Ohio officer shown running over gunshot victim in dashcam video placed on leave
"This was an accident," said Springfield Police Chief Lee Graf. "It doesn't mean it's okay. It was an accident."
An Ohio police officer who is seen running over a shooting victim with her squad car Sunday night has been placed on administrative leave.
Authorities in Springfield and other law enforcement agencies are investigating the incident in which Officer Amanda Rosales ran over 42-year-old Eric Cole, who was lying in the street on his back after being shot.
Cole had been shot in his left arm and shoulder and was airlifted to the hospital, pronounced dead Monday after midnight. His actual cause of death has not been released. The Montgomery County Coroner’s Office will perform an autopsy and toxicology tests, the results of which could take up to 12 weeks.
Her colleagues contend that Rosales accidentally rolled over Cole as she was looking for him.
“The lead officer was trying to catch addresses on the house. Eric was lying in the street,” Springfield Police Chief Lee Graf said at a news conference Wednesday, according to NBC News. “This was an accident. It doesn’t mean it’s okay. It was an accident. This was not an intentional act on the part of the officer. I am sure of that.”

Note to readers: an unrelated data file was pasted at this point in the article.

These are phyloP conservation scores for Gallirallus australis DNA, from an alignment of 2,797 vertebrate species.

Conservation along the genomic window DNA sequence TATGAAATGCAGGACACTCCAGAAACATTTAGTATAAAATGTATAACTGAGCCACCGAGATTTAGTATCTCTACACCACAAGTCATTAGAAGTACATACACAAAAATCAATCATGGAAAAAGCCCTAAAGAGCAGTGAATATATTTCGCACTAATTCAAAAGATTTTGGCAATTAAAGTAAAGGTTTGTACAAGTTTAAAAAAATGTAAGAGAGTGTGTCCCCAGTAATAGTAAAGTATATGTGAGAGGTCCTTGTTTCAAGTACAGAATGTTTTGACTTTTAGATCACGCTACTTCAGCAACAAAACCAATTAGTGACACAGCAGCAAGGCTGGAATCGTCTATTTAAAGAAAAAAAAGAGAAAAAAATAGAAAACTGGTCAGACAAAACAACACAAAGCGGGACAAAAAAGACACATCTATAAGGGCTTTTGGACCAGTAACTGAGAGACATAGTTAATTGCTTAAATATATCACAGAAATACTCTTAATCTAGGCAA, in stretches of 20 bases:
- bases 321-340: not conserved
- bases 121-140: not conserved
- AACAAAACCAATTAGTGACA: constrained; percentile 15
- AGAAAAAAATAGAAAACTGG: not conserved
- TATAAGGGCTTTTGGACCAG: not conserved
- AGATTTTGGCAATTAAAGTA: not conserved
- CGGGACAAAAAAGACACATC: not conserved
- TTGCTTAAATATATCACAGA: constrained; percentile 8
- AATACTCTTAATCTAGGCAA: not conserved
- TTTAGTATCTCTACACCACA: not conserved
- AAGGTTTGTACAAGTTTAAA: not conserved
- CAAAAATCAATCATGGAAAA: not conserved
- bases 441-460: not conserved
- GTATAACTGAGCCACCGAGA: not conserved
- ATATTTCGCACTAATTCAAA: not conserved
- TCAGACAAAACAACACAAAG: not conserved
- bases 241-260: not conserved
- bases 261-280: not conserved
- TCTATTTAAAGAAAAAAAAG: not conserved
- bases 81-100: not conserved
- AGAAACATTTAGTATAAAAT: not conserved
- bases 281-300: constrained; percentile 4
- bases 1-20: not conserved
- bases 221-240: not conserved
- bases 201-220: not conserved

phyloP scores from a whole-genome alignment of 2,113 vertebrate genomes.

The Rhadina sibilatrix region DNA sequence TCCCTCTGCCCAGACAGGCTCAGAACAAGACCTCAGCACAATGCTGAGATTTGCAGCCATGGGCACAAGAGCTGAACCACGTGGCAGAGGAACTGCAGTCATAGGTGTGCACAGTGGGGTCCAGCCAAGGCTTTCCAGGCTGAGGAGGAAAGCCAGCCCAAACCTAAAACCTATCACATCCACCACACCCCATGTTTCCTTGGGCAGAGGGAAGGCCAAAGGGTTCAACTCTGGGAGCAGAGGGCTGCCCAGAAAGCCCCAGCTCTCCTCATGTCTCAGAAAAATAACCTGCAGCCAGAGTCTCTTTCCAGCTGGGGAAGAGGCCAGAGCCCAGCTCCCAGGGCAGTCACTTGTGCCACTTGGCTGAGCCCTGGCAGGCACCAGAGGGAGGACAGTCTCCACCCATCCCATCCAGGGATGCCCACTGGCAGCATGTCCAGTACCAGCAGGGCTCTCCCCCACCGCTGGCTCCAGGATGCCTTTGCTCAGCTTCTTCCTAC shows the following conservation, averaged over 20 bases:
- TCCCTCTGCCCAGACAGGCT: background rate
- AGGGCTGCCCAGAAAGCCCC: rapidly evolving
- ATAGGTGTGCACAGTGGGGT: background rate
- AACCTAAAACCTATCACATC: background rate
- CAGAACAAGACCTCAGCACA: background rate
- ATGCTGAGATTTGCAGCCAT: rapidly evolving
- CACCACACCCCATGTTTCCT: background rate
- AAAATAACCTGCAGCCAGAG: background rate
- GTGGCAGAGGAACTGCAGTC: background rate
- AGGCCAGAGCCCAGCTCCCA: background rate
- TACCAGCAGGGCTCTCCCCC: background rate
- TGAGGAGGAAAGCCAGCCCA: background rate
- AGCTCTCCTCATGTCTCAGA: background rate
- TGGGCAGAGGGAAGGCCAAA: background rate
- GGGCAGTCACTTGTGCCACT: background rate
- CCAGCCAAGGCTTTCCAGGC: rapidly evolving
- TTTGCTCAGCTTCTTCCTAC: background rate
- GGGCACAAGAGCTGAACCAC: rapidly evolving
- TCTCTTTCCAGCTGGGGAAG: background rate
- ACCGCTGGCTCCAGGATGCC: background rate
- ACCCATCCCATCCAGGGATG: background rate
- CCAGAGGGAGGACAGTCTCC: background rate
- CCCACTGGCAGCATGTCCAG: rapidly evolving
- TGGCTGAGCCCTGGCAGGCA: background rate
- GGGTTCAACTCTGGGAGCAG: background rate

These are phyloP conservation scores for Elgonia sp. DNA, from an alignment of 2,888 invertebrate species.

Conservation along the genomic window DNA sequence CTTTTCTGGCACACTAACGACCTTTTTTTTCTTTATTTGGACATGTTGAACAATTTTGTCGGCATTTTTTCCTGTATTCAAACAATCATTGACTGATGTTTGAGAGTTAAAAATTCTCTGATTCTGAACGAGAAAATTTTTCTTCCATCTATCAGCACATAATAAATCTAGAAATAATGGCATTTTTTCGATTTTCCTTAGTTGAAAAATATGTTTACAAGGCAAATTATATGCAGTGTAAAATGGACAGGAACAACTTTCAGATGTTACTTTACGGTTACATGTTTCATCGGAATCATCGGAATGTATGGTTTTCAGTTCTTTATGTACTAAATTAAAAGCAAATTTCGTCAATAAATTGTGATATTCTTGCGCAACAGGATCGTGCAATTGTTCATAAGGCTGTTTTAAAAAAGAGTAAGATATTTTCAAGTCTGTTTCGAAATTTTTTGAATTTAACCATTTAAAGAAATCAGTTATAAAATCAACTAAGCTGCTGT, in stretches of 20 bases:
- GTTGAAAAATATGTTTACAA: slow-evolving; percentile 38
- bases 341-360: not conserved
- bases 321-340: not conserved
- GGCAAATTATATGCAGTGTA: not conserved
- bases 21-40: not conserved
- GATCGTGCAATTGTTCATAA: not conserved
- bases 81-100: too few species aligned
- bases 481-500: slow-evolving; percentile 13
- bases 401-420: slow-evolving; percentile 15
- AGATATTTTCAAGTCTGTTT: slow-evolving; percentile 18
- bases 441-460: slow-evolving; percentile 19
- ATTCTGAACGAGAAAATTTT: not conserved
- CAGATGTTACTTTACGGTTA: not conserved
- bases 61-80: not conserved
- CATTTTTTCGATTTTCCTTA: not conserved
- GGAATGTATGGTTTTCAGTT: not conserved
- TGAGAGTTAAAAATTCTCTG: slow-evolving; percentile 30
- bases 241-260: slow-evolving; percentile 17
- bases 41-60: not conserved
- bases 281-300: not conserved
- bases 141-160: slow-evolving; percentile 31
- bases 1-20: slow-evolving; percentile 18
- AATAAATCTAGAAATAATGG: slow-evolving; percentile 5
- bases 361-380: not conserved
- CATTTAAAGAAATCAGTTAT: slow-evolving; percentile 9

Springfield NAACP President Denise Williams also spoke Wednesday and addressed Cole’s mother, Regina Wilson, saying accountability is paramount.
“We will have every piece of paper with information on it. That’s our job,” Williams told Wilson. “We will ask all of the hard questions, and I guarantee you there will be complete transparency.”
The incident will be investigated by local officials and the Ohio State Highway Patrol. According to reports, Officer Rosales has been with the force for 18 months.
Springfield Police released two videos to NBC News; one is 95 seconds long, the other lasts two minutes. In both clips, Cole is seen lying in the street covered in blood. He appears to hold something up to his face, possibly a cell phone, as he reportedly had just called 911 himself for assistance before Rosales ran him over.
Chief Graf said Cole told dispatchers he believed that he was dying.
According to WDTN, Wilson told local news outlets she believes the officer should be held accountable and explained what she had been told by Graf.
“He said, ‘Your son has just been shot.’ Never once was I told that an officer ran over my son,” said Wilson. “Why was I not told at the scene that she ran over my son?”
Graf responded to her directly, saying Cole’s shooting and Rosales’ accident were being treated as separate events.
“If we made mistakes here, that’s my responsibility,” the police chief told her. “And I’m sorry that that’s bringing up questions in your mind.”